What got us was that now we were seeing a firm trend toward getting more people pregnant, he said.

The Colorado research seems to support some findings of two earlier studies, one in Germany by lead researcher Dr. Wolfgang E. Paulus â�� published in ASRM’s Fertility and Sterility in April 2002  and one in Sweden by lead researcher Elisabet Stener-Victorin in the 1990s.

Of course, even those who believe in acupuncture concede that while the existing studies have yielded good information, there still isn’t sufficient evidence, or a broad enough sample of patients tested, to call acupuncture a proven remedy.

“We are convinced, but scientifically you need proof or so-called proof,” Chang said. “There is a whole set of proof from lab experiments and animal studies to human studies, but it’s very difficult to do human studies.”

Schenken noted that even though there might be one set of data showing positive results, “it really needs to be corroborated, preferably with several different studies and different patient populations.” For example, there can be bias when the entire study sample comes from the same clinic, or when patients know they’re doing something different from usual.

Schenken said he doesn’t get asked about acupuncture often, but when patients do, “we don’t recommend it, but we do not discourage it.”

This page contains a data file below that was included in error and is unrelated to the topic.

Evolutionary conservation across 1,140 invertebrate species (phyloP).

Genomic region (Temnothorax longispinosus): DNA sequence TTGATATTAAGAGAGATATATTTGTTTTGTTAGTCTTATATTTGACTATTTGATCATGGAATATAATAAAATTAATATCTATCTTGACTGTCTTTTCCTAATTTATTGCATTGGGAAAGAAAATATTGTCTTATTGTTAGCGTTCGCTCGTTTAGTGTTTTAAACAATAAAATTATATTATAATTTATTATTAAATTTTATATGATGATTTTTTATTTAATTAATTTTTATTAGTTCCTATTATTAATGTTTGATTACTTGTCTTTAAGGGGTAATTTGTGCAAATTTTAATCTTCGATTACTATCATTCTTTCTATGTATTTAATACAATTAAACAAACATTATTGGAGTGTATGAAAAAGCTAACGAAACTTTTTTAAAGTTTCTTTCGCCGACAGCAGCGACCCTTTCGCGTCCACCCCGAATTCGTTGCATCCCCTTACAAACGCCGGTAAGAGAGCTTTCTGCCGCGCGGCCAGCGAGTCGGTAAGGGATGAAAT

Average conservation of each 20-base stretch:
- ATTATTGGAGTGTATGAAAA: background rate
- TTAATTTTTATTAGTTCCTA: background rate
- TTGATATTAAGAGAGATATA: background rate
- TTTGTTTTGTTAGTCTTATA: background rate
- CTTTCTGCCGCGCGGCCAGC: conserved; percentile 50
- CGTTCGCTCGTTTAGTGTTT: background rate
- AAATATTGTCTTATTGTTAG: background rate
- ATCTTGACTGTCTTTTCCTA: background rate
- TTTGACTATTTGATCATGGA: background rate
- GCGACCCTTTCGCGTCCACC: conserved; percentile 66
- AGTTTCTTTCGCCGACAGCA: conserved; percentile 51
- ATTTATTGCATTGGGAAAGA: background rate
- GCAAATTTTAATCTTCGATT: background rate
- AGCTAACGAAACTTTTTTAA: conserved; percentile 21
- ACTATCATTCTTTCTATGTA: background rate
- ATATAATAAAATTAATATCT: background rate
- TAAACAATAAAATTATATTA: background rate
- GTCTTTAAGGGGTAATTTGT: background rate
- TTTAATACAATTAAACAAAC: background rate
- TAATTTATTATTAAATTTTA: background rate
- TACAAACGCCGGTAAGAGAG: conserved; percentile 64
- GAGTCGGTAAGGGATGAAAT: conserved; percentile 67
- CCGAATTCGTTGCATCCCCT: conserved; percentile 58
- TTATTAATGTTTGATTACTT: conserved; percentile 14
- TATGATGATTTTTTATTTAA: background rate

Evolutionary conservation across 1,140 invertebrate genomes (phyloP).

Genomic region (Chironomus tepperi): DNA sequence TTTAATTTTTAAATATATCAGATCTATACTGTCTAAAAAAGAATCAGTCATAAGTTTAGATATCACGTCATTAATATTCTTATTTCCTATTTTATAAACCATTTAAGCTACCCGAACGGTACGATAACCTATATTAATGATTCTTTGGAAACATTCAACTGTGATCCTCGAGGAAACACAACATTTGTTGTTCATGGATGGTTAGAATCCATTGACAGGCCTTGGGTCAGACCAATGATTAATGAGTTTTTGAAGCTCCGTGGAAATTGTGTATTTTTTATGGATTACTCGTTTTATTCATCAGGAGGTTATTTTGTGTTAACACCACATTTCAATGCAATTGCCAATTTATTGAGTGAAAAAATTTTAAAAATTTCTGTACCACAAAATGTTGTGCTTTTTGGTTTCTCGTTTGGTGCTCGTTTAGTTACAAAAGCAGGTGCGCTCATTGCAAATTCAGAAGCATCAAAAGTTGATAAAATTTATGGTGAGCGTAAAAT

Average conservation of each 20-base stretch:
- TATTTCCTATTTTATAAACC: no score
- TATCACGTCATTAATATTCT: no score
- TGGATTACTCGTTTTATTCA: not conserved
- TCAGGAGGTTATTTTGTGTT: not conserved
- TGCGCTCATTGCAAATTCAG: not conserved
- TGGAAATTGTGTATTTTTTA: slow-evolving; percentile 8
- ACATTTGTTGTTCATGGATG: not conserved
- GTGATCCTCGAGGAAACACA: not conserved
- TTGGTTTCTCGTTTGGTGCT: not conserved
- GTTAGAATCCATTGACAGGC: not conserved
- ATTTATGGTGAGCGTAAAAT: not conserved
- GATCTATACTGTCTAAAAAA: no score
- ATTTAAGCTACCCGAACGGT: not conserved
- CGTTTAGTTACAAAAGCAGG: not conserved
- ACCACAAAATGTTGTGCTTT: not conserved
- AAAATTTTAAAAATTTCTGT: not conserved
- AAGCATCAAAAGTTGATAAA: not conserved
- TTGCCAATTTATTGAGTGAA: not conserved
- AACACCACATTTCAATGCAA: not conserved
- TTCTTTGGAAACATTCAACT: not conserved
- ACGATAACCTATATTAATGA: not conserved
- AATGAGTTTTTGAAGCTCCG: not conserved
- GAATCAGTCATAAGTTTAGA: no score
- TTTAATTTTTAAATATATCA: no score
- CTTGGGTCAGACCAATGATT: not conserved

Surrey takes a similar approach. In his opinion, the data “is not bad” on the theory that acupuncture can help when administered before IVF, but as far as acupuncture generally improving fertility or helping after the embryo transfer in IVF, “there really isn’t a whole lot of data on that.”

But at the very least, “there is absolutely nothing to show that it’s harmful if it’s done with a trained and appropriately skilled acupuncturist,” he said. It’s a notion that nearly everyone in the medical field whether they believe in needles and Qi or not  seems to agree upon.

Some Eastern medicine-Western medicine rivalry may come into play with how to treat reproductive problems, but Chang said he sees more resistance with the use of Chinese herbs which are ingested than he does with acupuncture. Often, it’s the in vitro specialists themselves who refer their patients to him for acupuncture after a couple of failed IVF attempts.

As for the couples trying to bring a child into the world particularly through a complicated, invasive procedure like IVF anything that helps the process along is welcome.

IVF is so technical that patients feel like they’re being pushed and pulled  with acupuncture, they’re in a sense taking some control, Magarelli said. “Acupuncture isn’t a needle, it’s an environment.”

Added Koos: “They’re on these incredibly strong drugs that make the poor women crazy. They’re running around like Catwoman. This is to help them stay sane while they’re going through the process.”

The emotional cost of infertility comes with a hefty financial price tag as well  in vitro fertilization can cost anywhere from $10,000 to $20,000 a cycle and generally isn’t covered by insurance; acupuncture ranges from about $30 to over $200 per treatment Koos and Chang charge about $90 a pop and certain health plans do cover at least a portion of it.

Meanwhile, researchers and experts in the field are excited at what they’re seeing in the studies. Chang said he’s currently working with NYU Medical Center on a trial that looks at IVF with and without acupuncture.

Appert, for her part, was at the end of her rope and felt she had nothing to lose. She started acupuncture with Koos about two months before she began trying to conceive  with needles in her toes and a couple of liver points and continued with the treatments throughout the pregnancy.